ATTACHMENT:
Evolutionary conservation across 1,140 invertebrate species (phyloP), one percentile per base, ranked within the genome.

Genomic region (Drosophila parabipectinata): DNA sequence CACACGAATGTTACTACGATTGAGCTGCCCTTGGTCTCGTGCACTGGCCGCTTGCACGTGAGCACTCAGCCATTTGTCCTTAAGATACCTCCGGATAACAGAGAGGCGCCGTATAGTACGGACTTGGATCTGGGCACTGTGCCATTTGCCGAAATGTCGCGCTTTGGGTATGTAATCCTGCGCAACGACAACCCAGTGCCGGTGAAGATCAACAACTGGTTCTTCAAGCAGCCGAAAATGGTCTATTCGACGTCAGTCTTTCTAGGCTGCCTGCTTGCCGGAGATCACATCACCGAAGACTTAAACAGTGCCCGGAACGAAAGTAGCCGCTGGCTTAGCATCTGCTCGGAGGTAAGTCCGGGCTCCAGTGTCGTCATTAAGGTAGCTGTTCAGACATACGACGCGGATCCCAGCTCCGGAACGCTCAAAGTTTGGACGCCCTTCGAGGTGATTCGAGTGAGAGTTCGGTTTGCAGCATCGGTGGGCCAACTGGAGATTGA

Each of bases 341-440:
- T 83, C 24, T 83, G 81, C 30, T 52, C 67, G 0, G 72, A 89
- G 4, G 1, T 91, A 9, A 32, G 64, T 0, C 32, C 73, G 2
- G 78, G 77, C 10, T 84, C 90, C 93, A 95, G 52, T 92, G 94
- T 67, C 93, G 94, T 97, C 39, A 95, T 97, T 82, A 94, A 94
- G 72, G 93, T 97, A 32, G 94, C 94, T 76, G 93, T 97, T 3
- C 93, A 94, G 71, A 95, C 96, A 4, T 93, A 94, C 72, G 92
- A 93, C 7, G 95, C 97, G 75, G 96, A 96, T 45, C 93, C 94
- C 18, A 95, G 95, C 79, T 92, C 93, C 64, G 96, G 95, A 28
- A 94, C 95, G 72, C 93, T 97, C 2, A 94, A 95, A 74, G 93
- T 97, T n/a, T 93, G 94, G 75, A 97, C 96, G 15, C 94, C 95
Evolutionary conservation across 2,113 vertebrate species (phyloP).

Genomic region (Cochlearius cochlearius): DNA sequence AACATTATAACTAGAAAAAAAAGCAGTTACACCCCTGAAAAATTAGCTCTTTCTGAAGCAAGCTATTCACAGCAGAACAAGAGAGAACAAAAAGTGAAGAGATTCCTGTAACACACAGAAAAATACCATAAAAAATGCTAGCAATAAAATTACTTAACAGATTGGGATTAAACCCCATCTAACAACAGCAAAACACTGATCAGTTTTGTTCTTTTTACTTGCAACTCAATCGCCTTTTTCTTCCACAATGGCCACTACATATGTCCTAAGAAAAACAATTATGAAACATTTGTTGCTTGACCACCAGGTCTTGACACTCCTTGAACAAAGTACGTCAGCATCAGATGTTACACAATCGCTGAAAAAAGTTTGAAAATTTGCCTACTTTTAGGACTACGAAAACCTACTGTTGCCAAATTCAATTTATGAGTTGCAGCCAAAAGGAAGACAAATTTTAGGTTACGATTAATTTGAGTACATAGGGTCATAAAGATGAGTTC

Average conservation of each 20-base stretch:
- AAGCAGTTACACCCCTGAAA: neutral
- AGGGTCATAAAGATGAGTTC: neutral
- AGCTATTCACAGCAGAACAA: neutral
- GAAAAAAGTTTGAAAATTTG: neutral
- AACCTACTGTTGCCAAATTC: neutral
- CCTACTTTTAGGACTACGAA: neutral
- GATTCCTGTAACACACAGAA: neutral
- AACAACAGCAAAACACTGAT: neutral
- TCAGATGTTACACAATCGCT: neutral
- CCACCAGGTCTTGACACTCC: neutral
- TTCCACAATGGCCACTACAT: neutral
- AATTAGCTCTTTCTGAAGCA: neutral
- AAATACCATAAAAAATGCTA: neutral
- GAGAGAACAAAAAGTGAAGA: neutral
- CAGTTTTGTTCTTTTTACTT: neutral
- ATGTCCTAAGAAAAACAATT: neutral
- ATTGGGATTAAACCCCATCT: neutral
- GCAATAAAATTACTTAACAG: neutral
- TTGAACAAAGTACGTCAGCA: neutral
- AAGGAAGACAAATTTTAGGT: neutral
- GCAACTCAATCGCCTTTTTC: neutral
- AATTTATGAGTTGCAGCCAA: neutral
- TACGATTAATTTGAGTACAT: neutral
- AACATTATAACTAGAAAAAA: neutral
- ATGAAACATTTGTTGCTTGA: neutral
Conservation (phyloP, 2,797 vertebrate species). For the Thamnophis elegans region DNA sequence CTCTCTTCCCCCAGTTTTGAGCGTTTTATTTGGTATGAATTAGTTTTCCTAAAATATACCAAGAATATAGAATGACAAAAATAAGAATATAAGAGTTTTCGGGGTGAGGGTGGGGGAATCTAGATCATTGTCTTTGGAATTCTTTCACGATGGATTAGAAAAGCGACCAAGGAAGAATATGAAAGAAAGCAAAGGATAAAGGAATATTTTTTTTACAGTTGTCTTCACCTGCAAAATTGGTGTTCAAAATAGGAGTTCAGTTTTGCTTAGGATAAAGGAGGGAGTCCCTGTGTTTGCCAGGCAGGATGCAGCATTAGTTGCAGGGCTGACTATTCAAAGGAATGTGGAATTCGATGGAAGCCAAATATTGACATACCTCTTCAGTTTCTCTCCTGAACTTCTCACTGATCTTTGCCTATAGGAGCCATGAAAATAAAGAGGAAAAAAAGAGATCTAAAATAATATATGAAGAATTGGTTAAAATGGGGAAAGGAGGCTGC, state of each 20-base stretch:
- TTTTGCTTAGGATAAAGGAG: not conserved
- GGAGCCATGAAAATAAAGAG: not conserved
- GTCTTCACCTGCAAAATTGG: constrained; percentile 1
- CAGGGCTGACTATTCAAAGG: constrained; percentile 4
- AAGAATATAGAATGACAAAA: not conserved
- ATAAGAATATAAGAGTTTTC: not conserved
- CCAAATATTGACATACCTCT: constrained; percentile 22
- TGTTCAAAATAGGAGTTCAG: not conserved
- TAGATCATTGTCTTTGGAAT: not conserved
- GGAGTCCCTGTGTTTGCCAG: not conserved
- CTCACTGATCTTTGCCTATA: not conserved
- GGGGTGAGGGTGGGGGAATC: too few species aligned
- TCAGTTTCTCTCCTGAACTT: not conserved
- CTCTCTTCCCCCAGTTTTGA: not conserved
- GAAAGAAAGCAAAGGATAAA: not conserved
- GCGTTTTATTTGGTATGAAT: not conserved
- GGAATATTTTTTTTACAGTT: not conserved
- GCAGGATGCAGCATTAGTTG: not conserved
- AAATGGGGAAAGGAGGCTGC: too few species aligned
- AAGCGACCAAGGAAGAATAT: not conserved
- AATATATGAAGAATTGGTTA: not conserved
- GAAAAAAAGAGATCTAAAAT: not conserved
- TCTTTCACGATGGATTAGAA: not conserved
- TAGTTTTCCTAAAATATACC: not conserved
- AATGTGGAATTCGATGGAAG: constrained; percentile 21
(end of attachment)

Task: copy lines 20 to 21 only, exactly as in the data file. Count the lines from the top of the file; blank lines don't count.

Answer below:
- GAAAAAAGTTTGAAAATTTG: neutral
- AACCTACTGTTGCCAAATTC: neutral